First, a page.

It is to be understood that impedances other than capacitors may be used in two of the detector bridge legs. For example, resistors, inductors or combinations of these and capacitors may be utilized. It will also be noted that the embodiments disclosed herein incorporate fail-safe circuitry, i.e., any failure of a diode or a gas-rectifier such as GT1, etc., will not effect an energization of ARC and thus actuate CIA to pass a spurious coin. However, although usually less desirable, nonfail-safe circuitry may be used and is within the scope of this invention.
In view of the above, it will be seen that the several objects of the invention are achieved and other advantageous results attained.
As various changes could be made in the above constructions without departing from the scope of the invention, it is intended that all matter contained in the above description or shown in the accompanying drawings shall be interpreted as illustrative and not in a limiting sense.
1. Coin testing apparatus comprising an electrical bridge including two reactors loop-connected with two capacitors and having input terminals and output terminals, a source of R-F power having a substantial harmonic content adapted to be connected to said input terminals and impress an electrical potential thereacross, the first of said reactors adapted to have a genuine coin positioned in the field thereof and thereby effect a modification in the reactance and resistance of said reactor, means for moving a second coin into the field of the second of said reactors thereby to effect a modification in the reactance and resistance of said second reactor, and means responsive to the electrical signals developed at said output terminals whereby a balance of said signals indicates said second coin is genuine and an imbalance of said signals indicates said second coin is spurious.
2. Coin testing apparatus as set forth in claim 1 in which said two reactors are inductors and said R-F power source has an output frequency of at least approximately 100 kc.
3. Coin testing apparatus comprising an electrical bridge including two inductors loop-connected with two capacitors and having input terminals and output terminals, a source of R-F power having a substantial harmonic content adapted to be connected to said input terminals and impress an electrical potential thereacross, the first of said inductors adapted to have a genuine coin positioned in the field thereof and thereby efiect a modification in the inductance and resistance of said inductor, a coin receiving passage for moving a second coin into the field of the second of said inductors thereby to effect a modification in the inductance and resistance of said second inductor, first means associated with said passage and adapted to receive only spurious coins, second means associated with said passage and adapted to receive only genuine coins, a coin interceptor adapted only when actuated to pass said second coin into said second means, and a coin interceptor actuator means responsive to at least one parameter of the electrical signals developed at said output terminals whereby when said second coin is genuine the signals are substantially balanced and said actuator means is energized and when said second coin is spurious said actuator means it not energized.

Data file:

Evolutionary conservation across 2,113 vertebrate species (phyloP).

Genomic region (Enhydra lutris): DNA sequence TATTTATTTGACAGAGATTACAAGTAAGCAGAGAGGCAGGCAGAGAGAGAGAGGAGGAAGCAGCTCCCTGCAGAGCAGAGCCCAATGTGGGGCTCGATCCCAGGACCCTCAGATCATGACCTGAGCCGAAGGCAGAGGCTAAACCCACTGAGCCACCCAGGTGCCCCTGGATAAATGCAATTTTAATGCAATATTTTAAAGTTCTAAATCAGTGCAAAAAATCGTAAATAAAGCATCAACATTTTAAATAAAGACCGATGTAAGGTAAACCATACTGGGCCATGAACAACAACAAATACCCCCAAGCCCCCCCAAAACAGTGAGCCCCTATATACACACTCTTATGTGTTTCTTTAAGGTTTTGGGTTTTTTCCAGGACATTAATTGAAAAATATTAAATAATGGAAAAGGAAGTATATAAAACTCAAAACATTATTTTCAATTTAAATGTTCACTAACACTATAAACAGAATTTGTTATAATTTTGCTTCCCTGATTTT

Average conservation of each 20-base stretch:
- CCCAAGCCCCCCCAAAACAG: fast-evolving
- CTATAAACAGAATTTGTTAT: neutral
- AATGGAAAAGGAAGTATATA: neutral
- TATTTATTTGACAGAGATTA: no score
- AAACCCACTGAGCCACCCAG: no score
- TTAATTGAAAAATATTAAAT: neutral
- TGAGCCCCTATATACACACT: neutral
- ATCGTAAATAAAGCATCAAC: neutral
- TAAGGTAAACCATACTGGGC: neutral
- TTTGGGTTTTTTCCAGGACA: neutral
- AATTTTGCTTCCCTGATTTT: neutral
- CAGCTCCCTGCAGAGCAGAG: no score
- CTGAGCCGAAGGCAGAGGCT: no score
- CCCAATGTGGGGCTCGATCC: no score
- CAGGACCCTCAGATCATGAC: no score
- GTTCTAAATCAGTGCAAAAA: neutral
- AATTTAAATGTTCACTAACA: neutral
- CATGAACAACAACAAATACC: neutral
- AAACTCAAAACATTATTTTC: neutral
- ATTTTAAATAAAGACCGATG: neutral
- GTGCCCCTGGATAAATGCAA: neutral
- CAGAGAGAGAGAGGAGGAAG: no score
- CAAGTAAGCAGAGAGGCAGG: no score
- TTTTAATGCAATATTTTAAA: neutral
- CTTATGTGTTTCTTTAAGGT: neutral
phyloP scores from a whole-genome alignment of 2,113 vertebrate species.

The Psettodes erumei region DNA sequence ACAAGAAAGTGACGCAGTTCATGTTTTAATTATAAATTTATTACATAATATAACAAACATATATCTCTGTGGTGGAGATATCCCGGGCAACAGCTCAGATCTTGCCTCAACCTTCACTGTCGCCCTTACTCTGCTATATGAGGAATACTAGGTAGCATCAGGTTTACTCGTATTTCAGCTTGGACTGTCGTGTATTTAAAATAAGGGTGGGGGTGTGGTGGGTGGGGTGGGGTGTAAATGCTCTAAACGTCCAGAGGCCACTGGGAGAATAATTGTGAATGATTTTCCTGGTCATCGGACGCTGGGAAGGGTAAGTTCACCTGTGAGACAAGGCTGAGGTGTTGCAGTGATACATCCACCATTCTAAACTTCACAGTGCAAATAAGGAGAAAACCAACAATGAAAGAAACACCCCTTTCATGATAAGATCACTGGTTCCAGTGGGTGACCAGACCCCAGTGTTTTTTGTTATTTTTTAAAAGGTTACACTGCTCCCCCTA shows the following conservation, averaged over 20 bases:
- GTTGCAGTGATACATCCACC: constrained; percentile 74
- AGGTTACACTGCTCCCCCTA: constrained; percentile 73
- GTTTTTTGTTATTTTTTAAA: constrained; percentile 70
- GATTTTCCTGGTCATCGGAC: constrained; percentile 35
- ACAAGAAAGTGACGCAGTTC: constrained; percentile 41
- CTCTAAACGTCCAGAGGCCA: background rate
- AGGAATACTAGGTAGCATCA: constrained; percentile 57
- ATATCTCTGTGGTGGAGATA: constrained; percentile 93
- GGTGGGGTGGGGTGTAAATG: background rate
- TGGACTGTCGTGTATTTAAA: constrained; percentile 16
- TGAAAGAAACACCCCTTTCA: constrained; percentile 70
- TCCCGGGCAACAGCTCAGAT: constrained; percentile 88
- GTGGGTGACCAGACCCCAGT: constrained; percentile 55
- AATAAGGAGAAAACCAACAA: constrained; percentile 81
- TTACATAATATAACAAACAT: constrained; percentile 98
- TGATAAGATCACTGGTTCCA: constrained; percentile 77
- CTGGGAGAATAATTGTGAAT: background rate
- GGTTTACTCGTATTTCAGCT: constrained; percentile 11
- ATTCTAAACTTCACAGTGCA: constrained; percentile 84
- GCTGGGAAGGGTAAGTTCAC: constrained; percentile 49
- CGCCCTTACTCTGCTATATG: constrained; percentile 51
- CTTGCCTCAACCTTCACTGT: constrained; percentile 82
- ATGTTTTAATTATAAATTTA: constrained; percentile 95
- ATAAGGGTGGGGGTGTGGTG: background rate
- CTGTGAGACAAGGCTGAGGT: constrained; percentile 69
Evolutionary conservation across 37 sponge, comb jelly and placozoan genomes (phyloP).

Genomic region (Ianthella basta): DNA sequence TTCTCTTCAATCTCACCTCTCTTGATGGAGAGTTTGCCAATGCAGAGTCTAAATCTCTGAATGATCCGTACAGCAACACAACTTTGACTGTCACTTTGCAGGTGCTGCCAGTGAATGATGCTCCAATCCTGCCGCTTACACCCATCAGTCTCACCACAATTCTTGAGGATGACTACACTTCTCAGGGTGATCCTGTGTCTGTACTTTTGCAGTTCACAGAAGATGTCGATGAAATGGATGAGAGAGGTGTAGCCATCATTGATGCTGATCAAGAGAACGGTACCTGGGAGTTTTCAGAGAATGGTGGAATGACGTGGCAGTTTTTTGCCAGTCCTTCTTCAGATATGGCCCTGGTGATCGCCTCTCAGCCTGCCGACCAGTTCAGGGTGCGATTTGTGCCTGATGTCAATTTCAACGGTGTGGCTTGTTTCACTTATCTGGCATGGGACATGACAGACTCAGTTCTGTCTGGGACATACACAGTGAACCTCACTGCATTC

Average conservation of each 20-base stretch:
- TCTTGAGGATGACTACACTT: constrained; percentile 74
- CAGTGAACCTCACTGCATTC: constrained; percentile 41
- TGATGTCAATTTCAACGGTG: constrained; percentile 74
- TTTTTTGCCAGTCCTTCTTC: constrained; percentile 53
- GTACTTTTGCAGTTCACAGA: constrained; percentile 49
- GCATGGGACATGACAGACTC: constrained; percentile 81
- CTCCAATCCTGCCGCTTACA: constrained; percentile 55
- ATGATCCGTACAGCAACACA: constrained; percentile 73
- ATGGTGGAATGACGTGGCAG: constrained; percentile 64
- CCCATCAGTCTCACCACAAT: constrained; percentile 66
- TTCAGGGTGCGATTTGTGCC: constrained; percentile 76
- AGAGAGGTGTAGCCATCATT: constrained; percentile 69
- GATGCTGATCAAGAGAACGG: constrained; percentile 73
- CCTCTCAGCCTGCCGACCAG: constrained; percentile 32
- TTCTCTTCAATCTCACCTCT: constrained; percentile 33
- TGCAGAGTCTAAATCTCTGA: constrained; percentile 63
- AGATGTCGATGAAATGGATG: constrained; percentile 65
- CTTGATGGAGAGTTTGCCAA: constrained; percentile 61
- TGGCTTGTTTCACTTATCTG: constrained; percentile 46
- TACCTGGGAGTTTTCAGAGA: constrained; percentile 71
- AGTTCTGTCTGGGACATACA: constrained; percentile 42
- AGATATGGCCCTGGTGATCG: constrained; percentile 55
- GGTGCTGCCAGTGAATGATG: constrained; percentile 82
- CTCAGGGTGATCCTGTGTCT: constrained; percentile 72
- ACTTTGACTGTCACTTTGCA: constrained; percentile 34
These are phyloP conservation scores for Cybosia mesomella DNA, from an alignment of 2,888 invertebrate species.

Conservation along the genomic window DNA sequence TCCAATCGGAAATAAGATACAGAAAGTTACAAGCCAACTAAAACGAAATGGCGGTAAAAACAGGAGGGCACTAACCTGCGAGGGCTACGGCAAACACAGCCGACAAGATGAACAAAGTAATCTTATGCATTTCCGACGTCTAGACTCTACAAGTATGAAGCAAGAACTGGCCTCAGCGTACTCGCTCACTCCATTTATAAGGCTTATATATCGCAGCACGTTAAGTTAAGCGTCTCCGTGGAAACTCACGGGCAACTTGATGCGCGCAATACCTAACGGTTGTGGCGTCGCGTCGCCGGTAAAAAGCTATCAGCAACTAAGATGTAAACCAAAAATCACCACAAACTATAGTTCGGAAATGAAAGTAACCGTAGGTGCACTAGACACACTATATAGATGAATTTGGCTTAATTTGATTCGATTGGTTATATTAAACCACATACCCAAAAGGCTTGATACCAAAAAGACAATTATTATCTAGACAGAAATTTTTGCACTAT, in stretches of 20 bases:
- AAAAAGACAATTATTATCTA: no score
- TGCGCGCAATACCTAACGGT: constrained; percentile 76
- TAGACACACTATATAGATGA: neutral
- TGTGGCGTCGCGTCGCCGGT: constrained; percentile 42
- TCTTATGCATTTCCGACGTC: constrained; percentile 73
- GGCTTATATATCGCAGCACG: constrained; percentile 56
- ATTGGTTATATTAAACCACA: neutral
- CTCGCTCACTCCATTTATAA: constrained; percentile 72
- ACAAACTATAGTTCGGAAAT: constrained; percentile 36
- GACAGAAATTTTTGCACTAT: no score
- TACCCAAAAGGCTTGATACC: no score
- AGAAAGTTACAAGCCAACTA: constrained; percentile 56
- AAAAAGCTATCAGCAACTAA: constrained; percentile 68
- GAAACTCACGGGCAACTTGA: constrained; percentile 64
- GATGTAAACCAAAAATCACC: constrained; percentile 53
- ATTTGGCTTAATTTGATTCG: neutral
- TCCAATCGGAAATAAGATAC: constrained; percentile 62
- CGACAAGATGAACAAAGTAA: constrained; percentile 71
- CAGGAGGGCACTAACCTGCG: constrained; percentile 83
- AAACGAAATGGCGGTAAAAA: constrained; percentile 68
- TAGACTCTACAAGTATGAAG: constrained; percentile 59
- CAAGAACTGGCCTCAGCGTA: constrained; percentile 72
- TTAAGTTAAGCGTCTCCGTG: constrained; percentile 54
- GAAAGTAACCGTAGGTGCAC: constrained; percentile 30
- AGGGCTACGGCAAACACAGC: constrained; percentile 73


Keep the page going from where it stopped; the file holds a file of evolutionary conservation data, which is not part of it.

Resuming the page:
4. Coin testing apparatus as set forth in claim 3 in which said coin interceptor actuator means includes an electronic circuit responsive to the amplitude parameter of said electrical signals.
5. Coin testing apparatus as set forth in claim 3 in which said coin interceptor actuator means includes an electronic circuit responsive to the phase parameter of said electrical signals.
6. Coin testing apparatus as set forth in claim 3 in which said coin interceptor actuator means includes an electronic circuit responsive both to said amplitude and phase parameters of said electrical signals, and whereby only when said second coin is genuine the two parameters of said electrical signals are balanced and said coin actuator means is energized and when said second coin is spurious at least one parameter of said signal is unbalanced and said actuator means is not energized.
7. Coin testing apparatus as set forth in claim 3 in which said two capacitors have equal capacitances.
8. Coin testing apparatus as set forth in claim 3 which further includes two additional capacitors each respectively electrically connected with one of said two capacitors, at least one of said additional capacitors being adjustable.
9. Coin testing apparatus as set forth in claim 3 in which said source of R-F power comprises a variable frequency oscillator adapted to generate R-F energy having an output frequency of at least 100 kc.
l0. Coin testing apparatus as set forth in claim 3 in which said coin actuator means comprises an electromagnetic actuator.
ll. Coin testing apparatus as set forth in claim 4 in which said electronic circuit includes a transducer responsive to a null voltage at said output terminals to energize said actuator means.